BBC NEWS Americas Africa Europe Middle East South Asia Asia Pacific Arabic Spanish Russian Chinese Welsh

 You are in: World: Middle East
Front Page 
Middle East 
South Asia 
From Our Own Correspondent 
Letter From America 
UK Politics 
Talking Point 
In Depth 

Commonwealth Games 2002

BBC Sport

BBC Weather

Wednesday, 17 October, 2001, 16:42 GMT 17:42 UK
Bin Laden makes media offer
Osama Bin Laden on Al-Jazeera
Bin Laden's messages have troubled Washington
The prime suspect in the US terror attacks, Osama Bin Laden, has reportedly offered to answer a series of questions fielded by Western and Middle Eastern journalists.

A spokesman claiming to represent Bin Laden's al-Qaeda network made the offer to the US television station CNN and Qatar-based Arabic network al-Jazeera.

How can you and your followers advocate the killing of innocent people?

Question submitted
The man asked for written questions, saying these would be answered on video and then delivered back to al-Jazeera, which has already carried several statements from Bin Laden and his network.

CNN says it has sent six questions to al-Jazeera relating to Bin Laden's alleged role in the September 11 attacks and his justifications for killing thousands of innocent civilians.

News test

But the US network was quick to stress that it would only broadcast the comments if they were newsworthy and of relevance to its audience.

Two letters containing anthrax sent to Senator Tom Daschle and NBC's anchorman
Questions have been submitted on the anthrax attacks
The US and British governments last week made clear their discomfort at broadcasts of Bin Laden messages at a time when they are trying to win global support for their battle against terrorism.

Both the White House and Downing Street suggested the messages could contain alerts to terrorists, a suggestion that has been denounced by some as an ill-disguised attempt at censorship.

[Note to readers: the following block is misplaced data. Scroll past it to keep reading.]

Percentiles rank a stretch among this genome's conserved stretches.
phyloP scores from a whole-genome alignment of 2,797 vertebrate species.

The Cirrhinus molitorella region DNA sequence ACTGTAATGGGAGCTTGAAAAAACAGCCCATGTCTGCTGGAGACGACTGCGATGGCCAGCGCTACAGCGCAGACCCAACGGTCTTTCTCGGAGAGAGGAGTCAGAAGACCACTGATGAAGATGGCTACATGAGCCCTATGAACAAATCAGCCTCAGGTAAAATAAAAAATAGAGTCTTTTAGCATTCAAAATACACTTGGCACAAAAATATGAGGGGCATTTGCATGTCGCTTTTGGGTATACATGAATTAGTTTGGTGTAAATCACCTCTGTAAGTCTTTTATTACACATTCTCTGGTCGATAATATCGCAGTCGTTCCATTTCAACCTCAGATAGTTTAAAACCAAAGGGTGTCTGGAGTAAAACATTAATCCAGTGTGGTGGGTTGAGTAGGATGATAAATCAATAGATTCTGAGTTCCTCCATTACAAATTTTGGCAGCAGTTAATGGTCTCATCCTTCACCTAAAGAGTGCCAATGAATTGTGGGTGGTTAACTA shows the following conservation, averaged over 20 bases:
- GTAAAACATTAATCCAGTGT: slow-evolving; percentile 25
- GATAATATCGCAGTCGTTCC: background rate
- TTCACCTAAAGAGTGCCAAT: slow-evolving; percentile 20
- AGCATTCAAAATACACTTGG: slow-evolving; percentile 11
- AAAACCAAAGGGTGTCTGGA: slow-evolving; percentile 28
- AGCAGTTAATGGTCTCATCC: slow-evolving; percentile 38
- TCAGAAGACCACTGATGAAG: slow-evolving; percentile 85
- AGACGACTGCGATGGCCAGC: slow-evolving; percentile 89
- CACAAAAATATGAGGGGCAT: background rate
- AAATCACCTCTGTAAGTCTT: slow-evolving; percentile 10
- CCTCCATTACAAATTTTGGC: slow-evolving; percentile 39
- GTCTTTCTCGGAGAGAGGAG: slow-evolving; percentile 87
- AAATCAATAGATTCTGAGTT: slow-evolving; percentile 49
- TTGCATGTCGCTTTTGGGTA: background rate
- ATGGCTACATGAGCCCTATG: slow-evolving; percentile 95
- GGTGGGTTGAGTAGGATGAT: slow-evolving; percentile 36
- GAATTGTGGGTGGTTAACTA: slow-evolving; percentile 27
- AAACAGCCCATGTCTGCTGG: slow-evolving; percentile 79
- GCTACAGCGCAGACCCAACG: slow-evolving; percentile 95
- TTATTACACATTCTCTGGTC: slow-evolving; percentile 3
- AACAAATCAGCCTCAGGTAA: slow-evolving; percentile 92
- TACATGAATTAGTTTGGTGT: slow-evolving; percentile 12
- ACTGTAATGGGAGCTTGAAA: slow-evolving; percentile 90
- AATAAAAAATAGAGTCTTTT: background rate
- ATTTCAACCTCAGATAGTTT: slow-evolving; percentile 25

Last week, the five major US networks - including CNN - agreed to limit their coverage of statements by Bin Laden and his associates.

But al-Jazeera, which has been providing much of the world with live footage from inside Taleban-controlled Afghanistan, as well as Bin Laden messages, has vigorously defended its coverage.

"Osama Bin Laden, like it or not, is a party to this present crisis," said the channel's news editor, Ahmed Sheikh, in a recent BBC interview.

"If we said that we were not going to allow him the air time, then we would have lost our integrity and objectivity and our coverage of the story would have become unbalanced."

These are the questions put forward:

  • Your spokesman has praised the September 11 attacks that killed thousands of innocent people and threatened to carry out more attacks involving planes and tall buildings. How can you and your followers advocate the killing of innocent people?

  • What was your role and the role of the al-Qaeda organisation in the September 11 attacks?

  • What was your role and the role of your organisation in the subsequent anthrax attacks in the United States?

  • Did any of the September 11 hijackers or their accomplices receive al-Qaeda financial support or training at al-Qaeda bases in Afghanistan, and was any other government or organisation involved?

  • In the past you have called on your followers to acquire weapons of mass destruction - nuclear, chemical, and biological weapons. Do you or any of your followers have any such weapons and, if so, will those weapons be used?

  • The vast majority of Muslim and Arab leaders, including Muslim clerics and Palestinian Authority leader Yasser Arafat, say there is no justification in Islam for the terrorist attacks you advocate. They have denounced you, your followers, and your self-declared holy war. How do you respond to their criticism?

See also:

15 Oct 01 | UK Politics
Broadcasters hear Bin Laden video fears
11 Oct 01 | Americas
US TV limits Bin Laden coverage
07 Oct 01 | South Asia
Bin Laden's warning: full text
10 Oct 01 | Middle East
TV station defends Bin Laden coverage
04 Oct 01 | Americas
US urges curb on Arab TV channel
Internet links:

The BBC is not responsible for the content of external internet sites

Links to more Middle East stories are at the foot of the page.

E-mail this story to a friend

Links to more Middle East stories